Community foundations across the country strive to serve as community leaders. (In fact, according to the national standards, the definition of a community foundation includes the phrase “Serving in leadership roles on important community issues”.) But tackling important issues can be frustrating. Critical needs – such as workforce training, educational achievement and dealing with the opioid crisis – can, at times, elude long-term solutions.
If you are feeling exasperated by your community leadership efforts, you’re not alone. Bill and Melinda Gates, who oversee the Gates Foundation, are also aggravated by their lack of progress in dealing with some of the world’s most intractable problems. The vent their frustration in their most recent annual letter, which you can read here.
Keep in mind that the Gates Foundation has assets in excess of $50 billion, and last year awarded about $6 billion in grants. Yet Bill and Melinda are discouraged by some areas where they have had little or no success. Test scores in education don’t seem to budge. More than 2 billion people around the world lack access to a decent toilet. And the fight to eliminate polio – a goal that looked within reach a decade ago – seems more elusive than ever.
What’s going on here? Problems tacked by foundations generally fall into one of three categories. Some – like creating a new vaccine – required clever analysis by a small group of knowledgeable people. Other issues, such as providing access to sanitary toilets, are solved by mobilizing a large number of people performing specific tasks. And a third category would be a combination of both. Dealing with the opioid crisis, for example, may require both a breakthrough solution and a large team of workers to deliver that treatment.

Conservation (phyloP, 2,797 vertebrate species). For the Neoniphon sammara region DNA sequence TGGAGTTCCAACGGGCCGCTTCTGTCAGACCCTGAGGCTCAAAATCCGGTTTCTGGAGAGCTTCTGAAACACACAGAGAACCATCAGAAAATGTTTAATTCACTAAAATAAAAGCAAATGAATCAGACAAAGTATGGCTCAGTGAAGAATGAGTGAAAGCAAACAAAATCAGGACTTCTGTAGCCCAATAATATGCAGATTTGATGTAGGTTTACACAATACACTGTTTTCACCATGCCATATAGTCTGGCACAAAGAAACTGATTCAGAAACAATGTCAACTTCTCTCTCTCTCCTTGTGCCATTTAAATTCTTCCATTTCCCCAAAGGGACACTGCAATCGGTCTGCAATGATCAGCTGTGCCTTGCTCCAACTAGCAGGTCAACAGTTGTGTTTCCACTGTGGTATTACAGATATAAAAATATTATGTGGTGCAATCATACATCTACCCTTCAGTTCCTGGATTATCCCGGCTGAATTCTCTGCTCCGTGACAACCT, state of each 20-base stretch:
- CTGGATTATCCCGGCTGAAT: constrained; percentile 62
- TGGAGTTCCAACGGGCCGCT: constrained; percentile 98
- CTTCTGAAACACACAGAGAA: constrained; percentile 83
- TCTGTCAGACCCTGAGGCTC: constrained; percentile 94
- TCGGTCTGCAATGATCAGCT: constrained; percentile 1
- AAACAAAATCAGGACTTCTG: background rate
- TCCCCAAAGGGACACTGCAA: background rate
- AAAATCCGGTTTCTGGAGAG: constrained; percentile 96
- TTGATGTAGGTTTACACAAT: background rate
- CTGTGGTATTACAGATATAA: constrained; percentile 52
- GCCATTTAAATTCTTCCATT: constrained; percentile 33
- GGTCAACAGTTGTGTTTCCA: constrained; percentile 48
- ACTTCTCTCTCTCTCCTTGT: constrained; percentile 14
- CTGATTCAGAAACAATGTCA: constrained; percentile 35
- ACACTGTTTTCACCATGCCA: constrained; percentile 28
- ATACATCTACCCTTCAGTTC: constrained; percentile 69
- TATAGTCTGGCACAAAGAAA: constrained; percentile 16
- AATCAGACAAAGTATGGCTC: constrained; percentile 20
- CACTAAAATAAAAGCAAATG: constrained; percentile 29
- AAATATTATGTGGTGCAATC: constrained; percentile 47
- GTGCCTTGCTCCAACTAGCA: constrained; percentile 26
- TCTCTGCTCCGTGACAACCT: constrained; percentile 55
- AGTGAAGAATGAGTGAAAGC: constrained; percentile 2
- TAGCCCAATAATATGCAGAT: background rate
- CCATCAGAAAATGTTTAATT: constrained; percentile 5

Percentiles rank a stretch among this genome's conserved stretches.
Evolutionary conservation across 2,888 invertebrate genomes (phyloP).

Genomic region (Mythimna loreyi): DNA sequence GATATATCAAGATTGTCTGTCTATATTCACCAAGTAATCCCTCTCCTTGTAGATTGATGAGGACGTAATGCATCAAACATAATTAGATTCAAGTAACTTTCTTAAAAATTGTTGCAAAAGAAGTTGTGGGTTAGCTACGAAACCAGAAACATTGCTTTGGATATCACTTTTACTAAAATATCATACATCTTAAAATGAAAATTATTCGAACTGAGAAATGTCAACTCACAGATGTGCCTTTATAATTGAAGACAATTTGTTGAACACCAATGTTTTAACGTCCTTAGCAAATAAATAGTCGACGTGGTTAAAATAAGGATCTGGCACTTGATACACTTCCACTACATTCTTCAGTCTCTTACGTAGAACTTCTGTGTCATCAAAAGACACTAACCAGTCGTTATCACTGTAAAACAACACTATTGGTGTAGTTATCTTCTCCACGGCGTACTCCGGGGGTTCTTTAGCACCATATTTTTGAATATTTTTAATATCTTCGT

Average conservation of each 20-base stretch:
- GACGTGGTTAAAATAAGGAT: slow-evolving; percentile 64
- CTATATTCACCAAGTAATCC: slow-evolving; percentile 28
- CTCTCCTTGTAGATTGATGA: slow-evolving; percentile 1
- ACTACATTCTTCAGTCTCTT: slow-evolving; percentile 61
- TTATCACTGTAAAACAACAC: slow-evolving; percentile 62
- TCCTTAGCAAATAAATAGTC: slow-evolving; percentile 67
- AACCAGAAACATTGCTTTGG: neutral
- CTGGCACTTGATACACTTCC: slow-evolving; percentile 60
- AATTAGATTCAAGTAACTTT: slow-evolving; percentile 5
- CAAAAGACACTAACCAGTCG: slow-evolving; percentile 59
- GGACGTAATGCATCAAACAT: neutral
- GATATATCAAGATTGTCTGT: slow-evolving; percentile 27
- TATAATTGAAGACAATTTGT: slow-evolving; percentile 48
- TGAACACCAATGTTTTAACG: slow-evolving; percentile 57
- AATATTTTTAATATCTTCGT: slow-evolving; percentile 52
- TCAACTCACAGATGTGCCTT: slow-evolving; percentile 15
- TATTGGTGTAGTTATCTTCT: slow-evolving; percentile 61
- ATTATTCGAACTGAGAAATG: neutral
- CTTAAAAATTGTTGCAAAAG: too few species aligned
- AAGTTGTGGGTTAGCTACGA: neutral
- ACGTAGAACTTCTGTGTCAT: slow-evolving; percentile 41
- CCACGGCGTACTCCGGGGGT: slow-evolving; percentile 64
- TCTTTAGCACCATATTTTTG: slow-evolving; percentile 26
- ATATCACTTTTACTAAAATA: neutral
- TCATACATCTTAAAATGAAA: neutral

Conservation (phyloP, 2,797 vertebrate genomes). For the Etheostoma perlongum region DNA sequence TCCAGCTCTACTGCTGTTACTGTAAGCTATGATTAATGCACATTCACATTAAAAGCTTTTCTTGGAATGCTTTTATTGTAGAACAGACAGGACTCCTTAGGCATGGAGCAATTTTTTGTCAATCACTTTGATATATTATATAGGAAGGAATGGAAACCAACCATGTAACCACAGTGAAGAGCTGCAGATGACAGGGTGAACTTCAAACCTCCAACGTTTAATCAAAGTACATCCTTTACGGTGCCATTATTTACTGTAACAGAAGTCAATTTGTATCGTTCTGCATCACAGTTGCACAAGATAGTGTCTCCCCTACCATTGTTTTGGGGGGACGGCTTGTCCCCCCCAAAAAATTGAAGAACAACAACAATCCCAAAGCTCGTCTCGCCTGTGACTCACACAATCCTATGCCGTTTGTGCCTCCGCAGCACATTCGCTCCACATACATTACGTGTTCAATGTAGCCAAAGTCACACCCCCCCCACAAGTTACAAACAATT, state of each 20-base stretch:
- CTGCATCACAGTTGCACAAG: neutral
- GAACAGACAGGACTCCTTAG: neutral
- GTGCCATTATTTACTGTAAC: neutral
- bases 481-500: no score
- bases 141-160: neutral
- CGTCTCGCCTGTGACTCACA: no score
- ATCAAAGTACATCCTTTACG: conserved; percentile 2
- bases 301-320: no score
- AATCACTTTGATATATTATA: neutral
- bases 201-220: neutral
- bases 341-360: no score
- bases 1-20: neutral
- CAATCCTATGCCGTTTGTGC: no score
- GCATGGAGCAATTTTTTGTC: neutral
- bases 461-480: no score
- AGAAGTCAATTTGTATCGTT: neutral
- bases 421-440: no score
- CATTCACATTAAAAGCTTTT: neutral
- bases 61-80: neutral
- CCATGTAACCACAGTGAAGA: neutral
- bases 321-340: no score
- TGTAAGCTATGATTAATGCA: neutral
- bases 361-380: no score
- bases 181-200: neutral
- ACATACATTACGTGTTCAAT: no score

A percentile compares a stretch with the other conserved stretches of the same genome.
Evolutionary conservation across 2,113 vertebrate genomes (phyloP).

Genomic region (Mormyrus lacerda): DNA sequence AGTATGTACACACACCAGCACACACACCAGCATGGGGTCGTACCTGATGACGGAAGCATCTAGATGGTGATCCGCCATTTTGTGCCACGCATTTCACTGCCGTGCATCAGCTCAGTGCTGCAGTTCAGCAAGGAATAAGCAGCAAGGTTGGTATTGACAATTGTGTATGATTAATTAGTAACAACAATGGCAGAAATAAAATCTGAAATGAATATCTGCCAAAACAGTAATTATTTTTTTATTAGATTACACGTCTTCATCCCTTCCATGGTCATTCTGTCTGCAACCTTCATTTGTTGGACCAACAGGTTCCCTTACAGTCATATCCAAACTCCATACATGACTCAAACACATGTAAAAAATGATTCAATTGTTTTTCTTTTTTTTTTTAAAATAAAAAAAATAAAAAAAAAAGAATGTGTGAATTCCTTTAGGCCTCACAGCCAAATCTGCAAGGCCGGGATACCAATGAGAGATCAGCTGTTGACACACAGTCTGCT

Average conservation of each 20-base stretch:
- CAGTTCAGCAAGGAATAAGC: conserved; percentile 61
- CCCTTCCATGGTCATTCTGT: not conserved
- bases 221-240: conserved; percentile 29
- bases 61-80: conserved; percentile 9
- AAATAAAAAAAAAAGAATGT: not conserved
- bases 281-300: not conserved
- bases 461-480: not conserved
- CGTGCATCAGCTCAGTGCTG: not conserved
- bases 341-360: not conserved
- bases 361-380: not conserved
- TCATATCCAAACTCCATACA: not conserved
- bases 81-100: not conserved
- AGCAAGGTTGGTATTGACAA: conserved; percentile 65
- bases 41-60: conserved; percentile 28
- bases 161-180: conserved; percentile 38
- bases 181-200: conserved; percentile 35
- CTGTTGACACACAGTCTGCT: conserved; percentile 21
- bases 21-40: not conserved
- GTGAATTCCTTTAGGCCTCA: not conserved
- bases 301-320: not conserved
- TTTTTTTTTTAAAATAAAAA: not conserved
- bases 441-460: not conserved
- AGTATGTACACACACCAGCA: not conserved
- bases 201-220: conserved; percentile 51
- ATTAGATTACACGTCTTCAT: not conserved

Sometimes a problem might start out in one direction, then veer down a totally unexpected path. When the Gates Foundation first began to fight malaria, they thought the answer was a more effective vaccination. Turns out that wider use of mosquito netting over beds provided much of the solution.
To be sure, your community foundation will want to address matters that arouse a heartfelt desire by local leaders to make their town a better place. The Gates Foundation reasserts that foundations have their best chance of success if they have “a maniacal focus on drawing in the best talent and measuring results”.
As a leader in your community, you have a birds-eye view of the landscape, and that helps you to understand how you can position your foundation to address compelling community needs. Whether the issues you address require ingenuity or mobilization, a passion to solve an important problem goes a long way. “If you want to improve the world,” Bill Gates once wrote, “you need something to be mad about”.